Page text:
There are a himdred fields in which he can expend his strength, but he cannot decide which field to enter. There are a himdred enterprises he feels sure he could lead. to victory, but he cannot decide which one is most worthy of his leadership. And of all mortals such a youth is most miserable. No man can be happy with an entire world to roam over. It is only when a man picks out some particular little sphere and says, “Inside of this I purpose to work,” that real life begins and his heart learns the art of singing. So long as the world’s work lies in a moimtain mass, there is only depression and hopelessness ; it is when a man picks up in his hand a definite, tiny task and says, ”This is the thing to which I shall devote my life,” that the shadows vanish and life becomes wprth living. It is the narrow path that leads to life. Jesus’ work was definite. At twelve he knew the business to which he must give himself. There never was a day on which he allowed himself to be inveigled into doing something else. Right here is where we are prone to blunder, and it is at this point that we should look for the root cause of much of the disquiet in our souls. We start out to do a certain work and immediately people begin to say: “Why don’t you do this?” “Come and do this!” and before we are aware of our folly we have dissipated our energy in trying to do things which God never intended us to attempt. It is here that we blunder in our benevolences. We try to give to many causes, and the result is we have little joy as the result of our giving. It is no man’s duty to contribute to every good cause that passes his way, and it is only when we draw a circle around our beneficence that we become what God likes to see—a cheerful giver. If you want to see a man who sings at his work, look for him inside of a narrow circle.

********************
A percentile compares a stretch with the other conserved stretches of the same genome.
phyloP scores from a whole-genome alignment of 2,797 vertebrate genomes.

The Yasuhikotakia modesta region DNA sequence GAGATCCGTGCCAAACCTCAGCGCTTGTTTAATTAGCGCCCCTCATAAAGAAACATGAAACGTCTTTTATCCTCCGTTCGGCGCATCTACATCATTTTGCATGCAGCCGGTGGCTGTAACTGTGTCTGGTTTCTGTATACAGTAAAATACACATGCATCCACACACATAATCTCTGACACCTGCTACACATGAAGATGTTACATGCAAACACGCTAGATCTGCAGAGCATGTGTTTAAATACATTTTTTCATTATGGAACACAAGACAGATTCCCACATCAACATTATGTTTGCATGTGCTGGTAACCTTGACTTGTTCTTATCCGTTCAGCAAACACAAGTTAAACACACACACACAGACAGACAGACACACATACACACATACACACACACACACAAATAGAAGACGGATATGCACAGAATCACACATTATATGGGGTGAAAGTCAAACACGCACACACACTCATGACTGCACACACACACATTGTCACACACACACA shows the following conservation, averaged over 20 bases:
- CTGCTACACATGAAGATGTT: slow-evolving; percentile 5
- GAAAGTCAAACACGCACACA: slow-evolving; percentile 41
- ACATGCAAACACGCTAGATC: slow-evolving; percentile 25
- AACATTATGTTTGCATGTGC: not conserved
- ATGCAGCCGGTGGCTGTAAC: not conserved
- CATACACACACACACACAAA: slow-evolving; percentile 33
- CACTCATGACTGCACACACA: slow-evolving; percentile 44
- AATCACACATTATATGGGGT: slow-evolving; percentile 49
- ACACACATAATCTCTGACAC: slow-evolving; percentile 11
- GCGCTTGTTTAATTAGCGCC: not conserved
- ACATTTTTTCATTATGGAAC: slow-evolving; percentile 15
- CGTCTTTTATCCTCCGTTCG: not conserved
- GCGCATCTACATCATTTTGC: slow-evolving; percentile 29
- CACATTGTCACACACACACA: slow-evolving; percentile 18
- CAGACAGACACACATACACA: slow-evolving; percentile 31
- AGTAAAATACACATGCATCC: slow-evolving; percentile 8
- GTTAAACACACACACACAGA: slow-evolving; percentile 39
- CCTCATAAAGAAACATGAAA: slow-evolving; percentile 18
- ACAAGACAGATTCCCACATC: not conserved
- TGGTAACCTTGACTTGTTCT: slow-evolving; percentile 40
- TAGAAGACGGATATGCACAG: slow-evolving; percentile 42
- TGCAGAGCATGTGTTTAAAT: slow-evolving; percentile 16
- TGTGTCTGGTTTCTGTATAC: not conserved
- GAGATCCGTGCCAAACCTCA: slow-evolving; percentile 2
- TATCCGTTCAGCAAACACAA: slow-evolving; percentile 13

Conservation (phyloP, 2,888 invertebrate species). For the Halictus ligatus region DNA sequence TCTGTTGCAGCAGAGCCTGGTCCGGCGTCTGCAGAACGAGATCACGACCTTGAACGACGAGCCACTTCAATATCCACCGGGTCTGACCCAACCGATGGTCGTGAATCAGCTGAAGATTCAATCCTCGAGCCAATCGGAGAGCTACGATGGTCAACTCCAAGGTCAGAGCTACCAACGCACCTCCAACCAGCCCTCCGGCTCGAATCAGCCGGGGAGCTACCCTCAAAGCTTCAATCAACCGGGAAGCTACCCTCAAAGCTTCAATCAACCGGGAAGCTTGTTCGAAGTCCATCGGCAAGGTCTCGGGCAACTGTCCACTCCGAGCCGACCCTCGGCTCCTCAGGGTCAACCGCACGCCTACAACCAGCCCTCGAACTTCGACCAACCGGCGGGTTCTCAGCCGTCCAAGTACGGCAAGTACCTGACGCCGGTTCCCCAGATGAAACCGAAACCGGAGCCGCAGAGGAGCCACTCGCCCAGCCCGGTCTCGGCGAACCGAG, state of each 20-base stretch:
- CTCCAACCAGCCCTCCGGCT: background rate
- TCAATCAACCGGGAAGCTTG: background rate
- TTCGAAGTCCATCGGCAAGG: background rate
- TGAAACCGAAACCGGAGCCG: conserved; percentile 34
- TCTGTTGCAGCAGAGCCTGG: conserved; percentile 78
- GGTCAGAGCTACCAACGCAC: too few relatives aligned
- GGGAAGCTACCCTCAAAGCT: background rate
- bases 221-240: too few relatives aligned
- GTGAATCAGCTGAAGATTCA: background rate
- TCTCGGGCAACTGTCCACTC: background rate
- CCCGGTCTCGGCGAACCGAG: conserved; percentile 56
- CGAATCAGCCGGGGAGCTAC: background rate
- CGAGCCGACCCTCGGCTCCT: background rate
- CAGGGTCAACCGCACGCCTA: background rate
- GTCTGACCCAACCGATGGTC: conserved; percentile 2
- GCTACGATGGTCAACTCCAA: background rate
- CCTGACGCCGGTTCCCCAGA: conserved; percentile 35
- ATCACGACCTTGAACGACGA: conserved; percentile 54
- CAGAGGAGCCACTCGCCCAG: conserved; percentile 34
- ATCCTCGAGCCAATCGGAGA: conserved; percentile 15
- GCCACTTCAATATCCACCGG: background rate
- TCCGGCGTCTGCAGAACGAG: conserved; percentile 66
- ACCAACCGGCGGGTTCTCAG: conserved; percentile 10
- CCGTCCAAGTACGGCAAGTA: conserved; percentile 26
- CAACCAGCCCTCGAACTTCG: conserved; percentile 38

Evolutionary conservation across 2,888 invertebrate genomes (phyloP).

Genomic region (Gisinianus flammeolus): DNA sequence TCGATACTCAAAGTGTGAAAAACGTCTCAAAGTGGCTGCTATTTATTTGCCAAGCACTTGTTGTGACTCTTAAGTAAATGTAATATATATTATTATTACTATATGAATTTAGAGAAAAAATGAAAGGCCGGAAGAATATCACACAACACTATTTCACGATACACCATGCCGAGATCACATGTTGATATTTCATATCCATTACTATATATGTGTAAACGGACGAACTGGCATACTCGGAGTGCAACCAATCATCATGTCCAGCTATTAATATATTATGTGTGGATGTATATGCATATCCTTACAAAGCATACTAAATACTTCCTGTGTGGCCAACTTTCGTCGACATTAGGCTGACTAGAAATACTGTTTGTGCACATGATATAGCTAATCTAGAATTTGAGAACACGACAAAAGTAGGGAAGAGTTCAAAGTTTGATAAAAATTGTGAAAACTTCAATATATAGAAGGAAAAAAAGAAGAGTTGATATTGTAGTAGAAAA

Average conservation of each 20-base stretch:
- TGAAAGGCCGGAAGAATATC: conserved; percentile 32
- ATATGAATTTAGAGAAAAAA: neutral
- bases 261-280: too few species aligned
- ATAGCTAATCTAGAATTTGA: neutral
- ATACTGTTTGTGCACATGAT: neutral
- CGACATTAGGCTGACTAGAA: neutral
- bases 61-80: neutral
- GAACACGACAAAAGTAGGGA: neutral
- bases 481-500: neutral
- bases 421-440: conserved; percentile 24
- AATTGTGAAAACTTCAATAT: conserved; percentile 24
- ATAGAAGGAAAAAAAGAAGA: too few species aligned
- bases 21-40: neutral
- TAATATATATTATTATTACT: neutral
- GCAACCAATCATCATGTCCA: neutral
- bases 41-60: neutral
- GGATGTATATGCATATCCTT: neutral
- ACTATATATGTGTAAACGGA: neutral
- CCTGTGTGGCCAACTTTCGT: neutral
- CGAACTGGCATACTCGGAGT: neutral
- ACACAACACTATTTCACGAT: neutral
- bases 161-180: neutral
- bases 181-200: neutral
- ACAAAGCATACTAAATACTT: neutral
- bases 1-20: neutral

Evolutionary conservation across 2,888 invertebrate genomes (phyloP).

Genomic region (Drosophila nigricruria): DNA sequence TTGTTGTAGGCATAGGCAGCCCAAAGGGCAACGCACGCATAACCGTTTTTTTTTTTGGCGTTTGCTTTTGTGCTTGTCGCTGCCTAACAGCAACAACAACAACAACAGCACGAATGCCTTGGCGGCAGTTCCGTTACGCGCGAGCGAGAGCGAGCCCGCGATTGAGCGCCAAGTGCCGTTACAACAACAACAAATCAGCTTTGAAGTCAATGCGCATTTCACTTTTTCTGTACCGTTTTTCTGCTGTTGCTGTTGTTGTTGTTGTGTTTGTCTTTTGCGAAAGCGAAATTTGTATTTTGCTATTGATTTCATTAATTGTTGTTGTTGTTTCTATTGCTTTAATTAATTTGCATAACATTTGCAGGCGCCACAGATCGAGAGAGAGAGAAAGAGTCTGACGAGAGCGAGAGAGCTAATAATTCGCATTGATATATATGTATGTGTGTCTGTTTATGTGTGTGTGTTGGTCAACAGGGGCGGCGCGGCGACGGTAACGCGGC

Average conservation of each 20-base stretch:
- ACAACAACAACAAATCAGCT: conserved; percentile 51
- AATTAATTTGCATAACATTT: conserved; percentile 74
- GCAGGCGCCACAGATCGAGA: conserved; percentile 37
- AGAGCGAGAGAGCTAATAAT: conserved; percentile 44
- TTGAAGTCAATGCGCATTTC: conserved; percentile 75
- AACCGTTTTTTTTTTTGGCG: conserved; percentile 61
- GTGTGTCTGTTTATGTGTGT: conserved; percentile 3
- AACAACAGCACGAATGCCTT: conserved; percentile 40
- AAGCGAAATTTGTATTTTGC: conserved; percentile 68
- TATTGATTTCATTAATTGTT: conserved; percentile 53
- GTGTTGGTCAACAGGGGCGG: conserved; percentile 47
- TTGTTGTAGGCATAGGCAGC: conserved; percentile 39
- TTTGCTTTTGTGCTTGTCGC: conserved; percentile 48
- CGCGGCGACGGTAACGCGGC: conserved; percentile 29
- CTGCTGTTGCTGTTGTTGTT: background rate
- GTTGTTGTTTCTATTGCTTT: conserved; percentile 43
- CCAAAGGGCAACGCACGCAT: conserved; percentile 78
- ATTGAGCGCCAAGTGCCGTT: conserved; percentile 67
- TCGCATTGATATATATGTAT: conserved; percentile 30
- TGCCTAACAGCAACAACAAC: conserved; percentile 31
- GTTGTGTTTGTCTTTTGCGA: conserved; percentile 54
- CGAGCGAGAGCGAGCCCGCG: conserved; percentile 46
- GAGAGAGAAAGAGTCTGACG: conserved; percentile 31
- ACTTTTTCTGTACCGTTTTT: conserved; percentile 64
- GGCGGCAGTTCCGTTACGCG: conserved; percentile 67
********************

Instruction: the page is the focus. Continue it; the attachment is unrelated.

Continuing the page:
Not only was Jesus joyful, but he was mighty. He made an impression because he stayed in one place, and hit the same nail on the head until it was driven completely in. Had he wandered over the earth speaking his parables, they would have fallen into more ears but would have moulded fewer hearts. By staying in Palestine and keeping his heart close to a few chosen hearts, he became increasingly influential so that the authorities were frightened, fearing that he might overturn the nation. The men who were the nearest to him became so passionately in love with him that they were ready to die for him. He made himself thus mighty by limiting himself. It is with men as it is with rivers: a river becomes a river only by the assistance of its banks. The difference between a river and a swamp is that a river has banks and a swamp has none. Take away its banks and the river becomes a swamp. Many a river becomes mightier and more majestic because the mountains press in upon it. Left to sprawl out over the plains it had become shallow, muddy, feeble; but when the mountains pressed in upon it, narrowing its channel and crowding the waters in upon themselves, the river took on a new depth and strength of current, girding itself as it were to turn the wheels of mighty mills and to carry the ships of commerce to the sea. “Thou hast enlarged me when I was m distress,” the Hebrew poet cries, and many a man can say the same. It is when our life by some sorrow or calamity or fresh responsibilities is compressed within a narrower channel that it takes on interior richness and gains a significance which it never had before.